Golden vows to help rebuild economy in 6th term in office

Taking the oath of office for his sixth term, State Senator Marty Golden threaded the goals of rebuilding the economy and rebuilding communities ravaged by Hurricane Sandy together in a speech before friends and supporters at his swearing in ceremony.

“It’s time to rebuild the Empire State,” he told the crowd during his speech at Kingsborough Community College just after he took the oath of office from New York State Supreme Court Justice Bruce Balter on Jan. 30. The ceremony took place in the Marine and Academic Playhouse on the college campus in Manhattan Beach.

Golden also paid tribute to the residents living in communities such as Manhattan Beach, Gerritsen Beach, and Coney Island, who are still struggling to rebuild their homes and their lives more than three months after the super-storm hit on Oct. 29. Manhattan Beach and Gerritsen Beach are located within the 22nd Senate District, which Golden represents.

“Rebuilding is slow. Insurance bills need to be paid. Contractors need to be hired. It’s time to get that rebuilding accomplished. My staff and I have not forgotten what needs to be done. We will do it until every family is back on its feet,” he said.

Golden won re-election in November to his sixth term in the state senate. He said he delayed holding a swearing in ceremony until the end of January because he and his staff have been consumed with helping hurricane victims. The site for the ceremony, Kingsborough Community College, was selected because it is located in a neighborhood still suffering from the damage the hurricane wrought, Golden said.

Golden has held town hall meetings, brought federal agencies in to assist residents, and conducted several walking tours of the damaged areas.

On the economy, Golden said he will work to cut state spending and eliminated “unnecessary” regulations. “There are more than a thousand departments, agencies, and public authorities in this state. Each one of these authorities has a credit card,” he said.

Another goal is to make life easier for business owners, particularly owners of small, mom and pop businesses, Golden said. “Opening a business here requires you to jump through a lot of hoops,” he said, citing a survey that declared New York the fifth least friendly state in the country for small businesses.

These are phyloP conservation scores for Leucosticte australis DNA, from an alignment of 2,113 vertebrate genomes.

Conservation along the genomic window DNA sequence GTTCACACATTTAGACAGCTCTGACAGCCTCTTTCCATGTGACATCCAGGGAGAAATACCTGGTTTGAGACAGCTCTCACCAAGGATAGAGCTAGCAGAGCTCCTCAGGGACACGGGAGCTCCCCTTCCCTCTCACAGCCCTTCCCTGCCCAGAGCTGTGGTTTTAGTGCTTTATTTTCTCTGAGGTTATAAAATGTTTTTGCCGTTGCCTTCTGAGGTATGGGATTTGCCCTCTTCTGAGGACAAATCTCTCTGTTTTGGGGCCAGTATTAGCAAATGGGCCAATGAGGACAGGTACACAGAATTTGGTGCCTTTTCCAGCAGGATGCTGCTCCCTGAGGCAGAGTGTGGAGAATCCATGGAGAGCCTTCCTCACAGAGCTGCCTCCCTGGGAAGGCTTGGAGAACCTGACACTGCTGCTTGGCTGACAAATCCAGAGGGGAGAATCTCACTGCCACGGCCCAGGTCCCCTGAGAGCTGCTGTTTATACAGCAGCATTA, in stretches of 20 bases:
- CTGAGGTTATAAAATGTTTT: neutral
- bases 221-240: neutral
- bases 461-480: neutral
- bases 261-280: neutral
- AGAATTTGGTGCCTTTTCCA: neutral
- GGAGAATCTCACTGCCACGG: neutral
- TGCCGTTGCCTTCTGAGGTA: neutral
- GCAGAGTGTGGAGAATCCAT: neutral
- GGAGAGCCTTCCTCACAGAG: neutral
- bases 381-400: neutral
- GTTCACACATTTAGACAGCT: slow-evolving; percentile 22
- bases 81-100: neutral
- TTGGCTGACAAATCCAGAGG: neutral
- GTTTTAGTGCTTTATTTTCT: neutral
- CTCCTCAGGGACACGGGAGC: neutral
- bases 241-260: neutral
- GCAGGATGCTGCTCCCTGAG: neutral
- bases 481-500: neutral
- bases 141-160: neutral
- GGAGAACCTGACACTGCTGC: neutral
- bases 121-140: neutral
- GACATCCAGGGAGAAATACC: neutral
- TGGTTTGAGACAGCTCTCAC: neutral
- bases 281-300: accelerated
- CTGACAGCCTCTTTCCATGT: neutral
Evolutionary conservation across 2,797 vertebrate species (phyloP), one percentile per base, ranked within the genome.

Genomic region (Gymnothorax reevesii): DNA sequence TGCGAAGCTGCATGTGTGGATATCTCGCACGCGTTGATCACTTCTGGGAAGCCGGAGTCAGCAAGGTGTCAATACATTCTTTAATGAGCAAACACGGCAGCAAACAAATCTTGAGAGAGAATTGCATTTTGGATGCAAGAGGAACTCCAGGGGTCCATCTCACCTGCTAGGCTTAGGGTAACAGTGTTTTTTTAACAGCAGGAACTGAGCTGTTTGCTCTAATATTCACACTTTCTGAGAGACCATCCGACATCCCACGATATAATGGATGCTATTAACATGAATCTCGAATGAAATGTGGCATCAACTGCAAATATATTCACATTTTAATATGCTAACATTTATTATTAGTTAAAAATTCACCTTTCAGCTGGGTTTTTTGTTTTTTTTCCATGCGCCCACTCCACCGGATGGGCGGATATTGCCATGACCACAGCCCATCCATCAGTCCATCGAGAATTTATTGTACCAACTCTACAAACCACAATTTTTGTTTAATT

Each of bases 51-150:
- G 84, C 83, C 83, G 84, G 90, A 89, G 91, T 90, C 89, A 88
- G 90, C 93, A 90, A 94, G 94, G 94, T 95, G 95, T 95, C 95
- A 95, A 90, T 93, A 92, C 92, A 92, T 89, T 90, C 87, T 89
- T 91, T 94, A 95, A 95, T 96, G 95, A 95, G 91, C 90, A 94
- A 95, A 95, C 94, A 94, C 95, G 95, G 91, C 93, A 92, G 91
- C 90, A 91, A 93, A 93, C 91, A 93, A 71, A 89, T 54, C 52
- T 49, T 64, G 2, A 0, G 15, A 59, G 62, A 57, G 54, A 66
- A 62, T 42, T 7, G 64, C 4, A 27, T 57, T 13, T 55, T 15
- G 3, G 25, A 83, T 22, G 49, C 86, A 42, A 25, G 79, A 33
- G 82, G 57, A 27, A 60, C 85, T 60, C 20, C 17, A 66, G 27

“There are 18 permits and licenses needed to open a business in New York City. Each one of those licenses costs $100,” he said, vowing to work to change that.

The state has taken some steps in the right direction, particularly when it comes to taxes and spending, he said. The state scaled back a Metropolitan Transportation Authority payroll tax that had been hurting not-for-profits. “We lowered income tax in the state of New York. We changed Medicaid programs,” Golden said.

Another positive change Golden said he was able to get the state to agree to was the tax credit for companies filming movies and television shows in New York State. The tax credit enables crews to afford filming here, according to Golden. Those crews would otherwise bypass New York and film elsewhere, he said.

The tax credit means more jobs for New Yorkers on movie and television shoots, Golden said. “It brings in $420 million a year. One hundred and forty thousand jobs have been created,” he said.

“I’m an economic development nut!” he told his audience.

The swearing in ceremony had some lighthearted moments. Prior to administering the oath, Balter teased the state senator. “It is my honor to conduct this swearing in. Maybe soon as governor?” he asked Golden, hinting that the senator might run for governor.

When teenager Amanda Marucci came out to sing the National Anthem, lawyer Simon Shamoun, the master of ceremonies, referred to the controversy involving super-star singer Beyonce, who is rumored to have lip-synched the words to the “Star Spangled Banner” at President Barack Obama’s inauguration last month. “At our inaugurations, nothing is lip-synched!” Shamoun said.

In a nod to Golden’s Irish-American roots, the ceremony featured a performance from dancers in the Donny Golden School of Irish Dance. Donny Golden is the state senator’s brother.

Marty Golden, who is the oldest of eight children, jokingly said that his parents made everyone in the family either take Irish step-dancing lessons or learn to play a musical instrument. Golden admitted that he was the exception. He had two left feet and a tin ear, he said.